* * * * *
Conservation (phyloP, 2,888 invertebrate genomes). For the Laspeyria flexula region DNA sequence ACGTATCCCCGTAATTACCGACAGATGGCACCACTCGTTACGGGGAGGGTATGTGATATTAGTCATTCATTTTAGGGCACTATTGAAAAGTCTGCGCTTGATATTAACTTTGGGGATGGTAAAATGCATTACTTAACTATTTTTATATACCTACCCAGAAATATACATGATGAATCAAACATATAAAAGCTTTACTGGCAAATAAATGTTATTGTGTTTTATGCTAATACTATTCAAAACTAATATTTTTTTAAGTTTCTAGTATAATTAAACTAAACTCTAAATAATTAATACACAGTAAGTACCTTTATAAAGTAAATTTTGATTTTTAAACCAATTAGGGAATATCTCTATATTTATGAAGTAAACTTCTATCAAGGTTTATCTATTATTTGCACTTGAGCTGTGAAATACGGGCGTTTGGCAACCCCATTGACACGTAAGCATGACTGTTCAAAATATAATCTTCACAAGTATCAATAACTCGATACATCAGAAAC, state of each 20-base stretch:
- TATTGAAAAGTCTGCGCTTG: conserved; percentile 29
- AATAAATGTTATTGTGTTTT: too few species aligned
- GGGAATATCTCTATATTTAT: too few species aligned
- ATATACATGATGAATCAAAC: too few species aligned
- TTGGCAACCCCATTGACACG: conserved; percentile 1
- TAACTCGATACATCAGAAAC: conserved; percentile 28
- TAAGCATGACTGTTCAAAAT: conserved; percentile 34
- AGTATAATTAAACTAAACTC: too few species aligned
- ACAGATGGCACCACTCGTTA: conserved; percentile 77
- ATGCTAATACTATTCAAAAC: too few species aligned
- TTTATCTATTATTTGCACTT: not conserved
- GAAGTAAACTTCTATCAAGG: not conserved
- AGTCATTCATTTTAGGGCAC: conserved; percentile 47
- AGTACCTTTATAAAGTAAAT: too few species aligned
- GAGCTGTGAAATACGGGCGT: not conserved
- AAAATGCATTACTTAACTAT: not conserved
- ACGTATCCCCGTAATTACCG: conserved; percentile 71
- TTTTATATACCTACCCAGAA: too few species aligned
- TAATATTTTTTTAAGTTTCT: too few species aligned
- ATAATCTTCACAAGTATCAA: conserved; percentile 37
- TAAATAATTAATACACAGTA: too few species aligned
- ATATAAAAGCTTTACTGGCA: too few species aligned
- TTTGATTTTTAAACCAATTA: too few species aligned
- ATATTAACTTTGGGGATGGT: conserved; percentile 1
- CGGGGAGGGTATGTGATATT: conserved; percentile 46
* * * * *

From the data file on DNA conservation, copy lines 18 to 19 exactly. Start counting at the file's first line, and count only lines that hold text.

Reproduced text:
- ACGTATCCCCGTAATTACCG: conserved; percentile 71
- TTTTATATACCTACCCAGAA: too few species aligned